Additionally, I offer a self-guided online grief program: A Safe Place to Grieve. The program is based on the process I use every day with my grief therapy clients. You are guided through six sections using my meditations and videos, workbook, journal, emails and more.

Our hearts yearn to stay connected to the people we have lost. Honor that yearning, honor your relationship, and honor the love that you will always have for them.

Love,
Claire


kids grief claire bidwell smith

How to Help Kids with Grief and Loss

kids grief claire bidwell smith

Today I want to talk about kids and grief. Our children will inevitably experience loss. Sometimes it is directly – the loss of a friend or family member, and sometimes it is peripheral – witnessing a classmate lose someone or becoming aware of a national tragedy. Death is a complicated concept for children to comprehend. They feel it on a visceral, emotional level, but they are not quite able to understand it on a cognitive level.

When we experience loss as adults we not only feel it deeply, but we take in the big picture in such a way that it makes the pain even sharper. Often children cannot even comprehend that they will truly never see the deceased person again. They are not able to foresee all that their lives will look like as a result of the loss, and cannot imagine the important milestones and life moments a deceased person will miss. Instead, children and adolescents are very much in the moment. What does it look like right now to have the person gone? What does it feel like in this moment?

The best thing you can do is meet them exactly where they are. Talking about the loss with them in very simple and direct terms is helpful. Taking time to answer their questions, even if sometimes you have to say, "I don't know" as a response is important. Use clear language and allow them the time to come and go from their own thoughts. Simply providing space for them to process it in whatever way they do is vital. Giving them permission to feel everything they feel and providing a non-judgemental space in which they can explore their thoughts will benefit them greatly.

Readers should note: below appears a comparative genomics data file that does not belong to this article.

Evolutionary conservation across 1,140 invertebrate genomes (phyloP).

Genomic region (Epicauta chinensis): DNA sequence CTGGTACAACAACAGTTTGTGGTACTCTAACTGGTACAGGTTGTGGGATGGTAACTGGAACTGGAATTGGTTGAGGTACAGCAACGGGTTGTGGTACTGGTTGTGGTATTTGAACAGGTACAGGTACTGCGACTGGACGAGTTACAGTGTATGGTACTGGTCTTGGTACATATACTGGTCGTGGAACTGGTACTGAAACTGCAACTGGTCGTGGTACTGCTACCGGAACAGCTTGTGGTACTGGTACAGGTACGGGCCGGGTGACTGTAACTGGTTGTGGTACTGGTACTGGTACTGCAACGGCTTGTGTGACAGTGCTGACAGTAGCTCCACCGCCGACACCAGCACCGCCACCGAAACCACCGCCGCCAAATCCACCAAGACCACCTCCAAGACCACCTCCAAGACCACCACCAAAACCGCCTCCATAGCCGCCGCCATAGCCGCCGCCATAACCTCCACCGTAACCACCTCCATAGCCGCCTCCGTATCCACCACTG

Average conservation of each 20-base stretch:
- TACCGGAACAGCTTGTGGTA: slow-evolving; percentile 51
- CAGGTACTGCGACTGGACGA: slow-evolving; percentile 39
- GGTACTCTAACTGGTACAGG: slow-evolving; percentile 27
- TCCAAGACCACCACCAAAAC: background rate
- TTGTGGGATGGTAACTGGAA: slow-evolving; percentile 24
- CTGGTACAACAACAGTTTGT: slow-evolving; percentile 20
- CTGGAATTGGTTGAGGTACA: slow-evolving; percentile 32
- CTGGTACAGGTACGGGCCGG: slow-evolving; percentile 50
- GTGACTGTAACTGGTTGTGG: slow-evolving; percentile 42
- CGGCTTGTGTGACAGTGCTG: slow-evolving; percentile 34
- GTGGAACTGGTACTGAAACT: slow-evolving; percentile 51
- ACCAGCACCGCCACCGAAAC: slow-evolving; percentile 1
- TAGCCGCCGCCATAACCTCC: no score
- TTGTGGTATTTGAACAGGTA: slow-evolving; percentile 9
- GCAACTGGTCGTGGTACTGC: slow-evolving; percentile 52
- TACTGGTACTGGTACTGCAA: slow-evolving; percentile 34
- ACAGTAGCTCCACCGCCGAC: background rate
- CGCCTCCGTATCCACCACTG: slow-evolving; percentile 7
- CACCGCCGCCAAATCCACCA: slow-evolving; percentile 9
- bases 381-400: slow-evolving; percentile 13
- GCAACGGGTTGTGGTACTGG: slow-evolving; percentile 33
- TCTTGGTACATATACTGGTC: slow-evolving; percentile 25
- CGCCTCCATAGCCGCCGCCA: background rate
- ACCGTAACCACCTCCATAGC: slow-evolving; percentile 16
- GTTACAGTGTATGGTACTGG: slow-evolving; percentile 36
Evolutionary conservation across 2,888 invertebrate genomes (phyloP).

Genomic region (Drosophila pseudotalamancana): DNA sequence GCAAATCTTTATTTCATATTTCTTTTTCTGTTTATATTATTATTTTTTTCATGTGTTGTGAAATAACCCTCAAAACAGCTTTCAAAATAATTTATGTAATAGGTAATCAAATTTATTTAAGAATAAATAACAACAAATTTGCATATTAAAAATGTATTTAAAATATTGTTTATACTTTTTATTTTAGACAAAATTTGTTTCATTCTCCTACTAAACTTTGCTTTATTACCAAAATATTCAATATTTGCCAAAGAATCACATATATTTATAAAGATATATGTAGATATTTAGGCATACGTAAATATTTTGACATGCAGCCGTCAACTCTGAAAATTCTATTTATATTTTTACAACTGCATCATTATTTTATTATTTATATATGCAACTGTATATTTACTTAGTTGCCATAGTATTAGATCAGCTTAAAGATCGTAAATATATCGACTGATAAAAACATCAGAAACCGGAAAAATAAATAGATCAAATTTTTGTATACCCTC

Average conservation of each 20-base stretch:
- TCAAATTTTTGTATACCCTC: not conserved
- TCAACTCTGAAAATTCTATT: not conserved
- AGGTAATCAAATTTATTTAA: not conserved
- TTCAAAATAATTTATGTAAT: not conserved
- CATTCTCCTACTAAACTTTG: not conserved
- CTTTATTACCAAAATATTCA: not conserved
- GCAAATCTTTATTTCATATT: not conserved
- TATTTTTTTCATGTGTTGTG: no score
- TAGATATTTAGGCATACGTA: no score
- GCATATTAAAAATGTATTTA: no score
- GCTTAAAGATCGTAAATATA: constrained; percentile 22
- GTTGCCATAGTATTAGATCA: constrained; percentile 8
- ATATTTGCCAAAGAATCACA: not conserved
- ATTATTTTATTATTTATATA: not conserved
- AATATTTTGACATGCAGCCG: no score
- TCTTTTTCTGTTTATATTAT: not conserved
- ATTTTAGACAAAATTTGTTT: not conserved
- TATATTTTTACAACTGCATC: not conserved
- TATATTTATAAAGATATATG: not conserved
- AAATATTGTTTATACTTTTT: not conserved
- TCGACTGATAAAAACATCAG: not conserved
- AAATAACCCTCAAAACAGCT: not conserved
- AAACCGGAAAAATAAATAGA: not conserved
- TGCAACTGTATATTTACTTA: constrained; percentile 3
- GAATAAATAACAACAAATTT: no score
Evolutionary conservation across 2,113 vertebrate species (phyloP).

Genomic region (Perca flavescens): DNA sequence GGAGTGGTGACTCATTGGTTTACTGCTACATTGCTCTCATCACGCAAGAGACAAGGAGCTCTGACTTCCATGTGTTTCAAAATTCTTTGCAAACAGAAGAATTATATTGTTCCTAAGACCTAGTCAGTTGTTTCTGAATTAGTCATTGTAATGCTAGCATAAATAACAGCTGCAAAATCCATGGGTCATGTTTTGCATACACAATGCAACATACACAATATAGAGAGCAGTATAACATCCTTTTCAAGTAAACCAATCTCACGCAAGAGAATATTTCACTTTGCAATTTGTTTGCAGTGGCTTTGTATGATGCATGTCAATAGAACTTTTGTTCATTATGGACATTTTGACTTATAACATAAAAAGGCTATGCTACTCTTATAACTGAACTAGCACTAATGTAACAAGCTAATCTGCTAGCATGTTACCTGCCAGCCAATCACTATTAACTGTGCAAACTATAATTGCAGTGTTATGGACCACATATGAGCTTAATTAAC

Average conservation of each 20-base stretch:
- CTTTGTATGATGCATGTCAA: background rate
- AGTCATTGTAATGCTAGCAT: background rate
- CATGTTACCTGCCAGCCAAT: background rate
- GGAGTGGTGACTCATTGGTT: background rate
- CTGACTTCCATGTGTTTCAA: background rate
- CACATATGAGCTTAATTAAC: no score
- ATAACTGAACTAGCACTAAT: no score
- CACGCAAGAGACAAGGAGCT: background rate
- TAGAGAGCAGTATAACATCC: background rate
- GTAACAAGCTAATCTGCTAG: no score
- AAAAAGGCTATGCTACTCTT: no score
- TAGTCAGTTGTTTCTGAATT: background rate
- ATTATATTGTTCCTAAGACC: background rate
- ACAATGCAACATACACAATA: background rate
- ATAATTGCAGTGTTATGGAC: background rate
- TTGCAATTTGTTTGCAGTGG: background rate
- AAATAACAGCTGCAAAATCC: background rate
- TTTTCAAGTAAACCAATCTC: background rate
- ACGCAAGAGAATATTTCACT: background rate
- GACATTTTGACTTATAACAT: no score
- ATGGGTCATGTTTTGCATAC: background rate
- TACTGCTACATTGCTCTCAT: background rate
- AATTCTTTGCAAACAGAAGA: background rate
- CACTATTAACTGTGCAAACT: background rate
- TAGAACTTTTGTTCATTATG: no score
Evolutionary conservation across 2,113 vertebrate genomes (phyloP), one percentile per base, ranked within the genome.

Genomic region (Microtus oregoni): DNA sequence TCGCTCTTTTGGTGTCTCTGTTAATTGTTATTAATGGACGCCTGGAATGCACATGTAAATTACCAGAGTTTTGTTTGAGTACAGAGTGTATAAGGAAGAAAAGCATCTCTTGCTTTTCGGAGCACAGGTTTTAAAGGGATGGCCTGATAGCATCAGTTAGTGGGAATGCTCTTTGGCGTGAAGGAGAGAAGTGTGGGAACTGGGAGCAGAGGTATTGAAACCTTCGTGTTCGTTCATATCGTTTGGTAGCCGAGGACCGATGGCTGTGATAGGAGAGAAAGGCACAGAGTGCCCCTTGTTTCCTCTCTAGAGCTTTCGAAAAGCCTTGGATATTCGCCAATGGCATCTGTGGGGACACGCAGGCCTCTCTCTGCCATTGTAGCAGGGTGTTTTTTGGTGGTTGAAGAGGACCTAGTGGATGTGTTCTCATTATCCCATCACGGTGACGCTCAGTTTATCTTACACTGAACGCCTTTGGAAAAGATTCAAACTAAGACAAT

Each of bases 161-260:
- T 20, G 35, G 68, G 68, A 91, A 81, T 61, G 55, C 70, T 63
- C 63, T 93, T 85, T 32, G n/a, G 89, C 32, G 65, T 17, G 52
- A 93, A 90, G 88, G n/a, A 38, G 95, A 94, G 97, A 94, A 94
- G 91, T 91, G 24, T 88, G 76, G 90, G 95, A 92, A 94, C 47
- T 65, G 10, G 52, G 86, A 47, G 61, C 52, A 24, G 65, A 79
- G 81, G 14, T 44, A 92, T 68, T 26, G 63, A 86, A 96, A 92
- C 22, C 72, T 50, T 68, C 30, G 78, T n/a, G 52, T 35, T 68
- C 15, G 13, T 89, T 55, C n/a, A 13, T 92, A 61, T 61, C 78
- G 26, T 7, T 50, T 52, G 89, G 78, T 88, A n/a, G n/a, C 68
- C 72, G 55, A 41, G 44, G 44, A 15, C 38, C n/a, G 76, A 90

Lastly, teaching them about ritual or helping them find ways to memorialize the person is incredibly helpful. Check out Allison Gilbert’s Passed and Present for creative ideas on memorializing objects belonging to loved ones.

And here is a list of some of my favorite children’s books that really help open up conversation and understanding around death:

The Elephant in the Room

Meet Me at the Moon

What's Heaven?

Where are you?

Lifetimes

The Invisible String

The Fall of Freddie the Leaf

I know it can be intimidating to talk with your kids about grief. For some it can open up your own grief in ways you’re not ready to confront. For others it can be scary to not have all the answers. But again, simply providing space for them to process their own thoughts and fears provides enormous healing.

Love,

Claire


How Being Prepared for Death can Alleviate Anxiety

preparing for death

Today I want to introduce you to Amy Pickard and her company Good To Go. But before I tell you about her, let me tell you about what led me to her.